John and Gerry's    Orchids of Britain and Europe
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Ophrys occidentalis
 

O. occidentalis was first described from the Rhone valley, France by Scappaicci and Demange in 2005, it was a species already well known to botanists as O. marzuola or O. arachnitiformis ssp Marzuola.

The reclassification of this species has resulted from separate studies over the last ten years involving the early flowering Ophrys of southern France and northern Spain. These studies were undertaken by several different experts and to date, have not led to any great consensus as far as an agreed nomenclature or taxonomic position is concerned. As a consequence it's difficult to provide a definitive species description or geographic range and until some clarification is produced the photographs can only be regarded as reliably depicting the species formally known as O. marzuola.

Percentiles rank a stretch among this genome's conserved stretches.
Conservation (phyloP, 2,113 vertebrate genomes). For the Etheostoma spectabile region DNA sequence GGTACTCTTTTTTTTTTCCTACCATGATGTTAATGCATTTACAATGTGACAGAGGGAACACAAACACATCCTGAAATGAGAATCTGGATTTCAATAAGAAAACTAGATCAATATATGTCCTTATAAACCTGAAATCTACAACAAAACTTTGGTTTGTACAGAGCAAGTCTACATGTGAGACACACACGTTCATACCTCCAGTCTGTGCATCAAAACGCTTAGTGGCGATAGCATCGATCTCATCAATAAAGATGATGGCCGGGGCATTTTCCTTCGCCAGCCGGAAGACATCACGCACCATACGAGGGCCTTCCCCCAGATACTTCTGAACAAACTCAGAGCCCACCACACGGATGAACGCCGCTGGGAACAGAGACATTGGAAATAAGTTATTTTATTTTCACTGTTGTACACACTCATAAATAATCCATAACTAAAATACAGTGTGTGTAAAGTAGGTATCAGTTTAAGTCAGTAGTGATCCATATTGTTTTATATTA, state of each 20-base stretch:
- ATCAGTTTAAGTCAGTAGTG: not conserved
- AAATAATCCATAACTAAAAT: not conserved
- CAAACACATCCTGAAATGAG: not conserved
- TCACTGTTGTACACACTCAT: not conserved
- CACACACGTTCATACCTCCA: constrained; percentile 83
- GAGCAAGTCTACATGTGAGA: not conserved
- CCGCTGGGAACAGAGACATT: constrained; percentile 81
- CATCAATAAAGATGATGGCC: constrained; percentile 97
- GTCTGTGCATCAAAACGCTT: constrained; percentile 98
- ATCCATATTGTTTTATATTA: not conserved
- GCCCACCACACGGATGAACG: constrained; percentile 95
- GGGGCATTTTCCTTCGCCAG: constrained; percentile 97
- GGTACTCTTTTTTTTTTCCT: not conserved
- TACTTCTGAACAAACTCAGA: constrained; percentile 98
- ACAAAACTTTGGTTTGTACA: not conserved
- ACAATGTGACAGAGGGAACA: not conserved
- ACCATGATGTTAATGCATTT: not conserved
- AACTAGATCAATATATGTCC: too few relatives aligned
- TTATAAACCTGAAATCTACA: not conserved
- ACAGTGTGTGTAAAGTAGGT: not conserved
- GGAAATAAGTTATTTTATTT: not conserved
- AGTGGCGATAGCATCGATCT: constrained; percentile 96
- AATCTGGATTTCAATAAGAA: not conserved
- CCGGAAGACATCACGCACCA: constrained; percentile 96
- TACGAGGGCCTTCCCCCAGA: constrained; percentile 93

This species has been placed within the O. exaltata group and there seems to be a general view that it is primarily to be found in the middle and lower Rhone valley with an eastwards range that reaches the foothills of the Vercors, in the west extends as far as the Cevenne.

It is a robust plant, with flowers that can be variable to say the least. Typically it is a less colourful species than O. passionis, which can often be found flowering in the same habitat and at the same time. The speculum tends to be less flamboyant and the yellow lip margins less pronounced or absent. It can usually be separated from O. arachnitiformis  by the green sepals, but it is not unknown for O. occidentalis to have a white/pink perianth very similar to that of this latter species. 

The pictures come from Bouches-Du-Rhone, France and date from the last week of March, at which time flowering was already well advanced.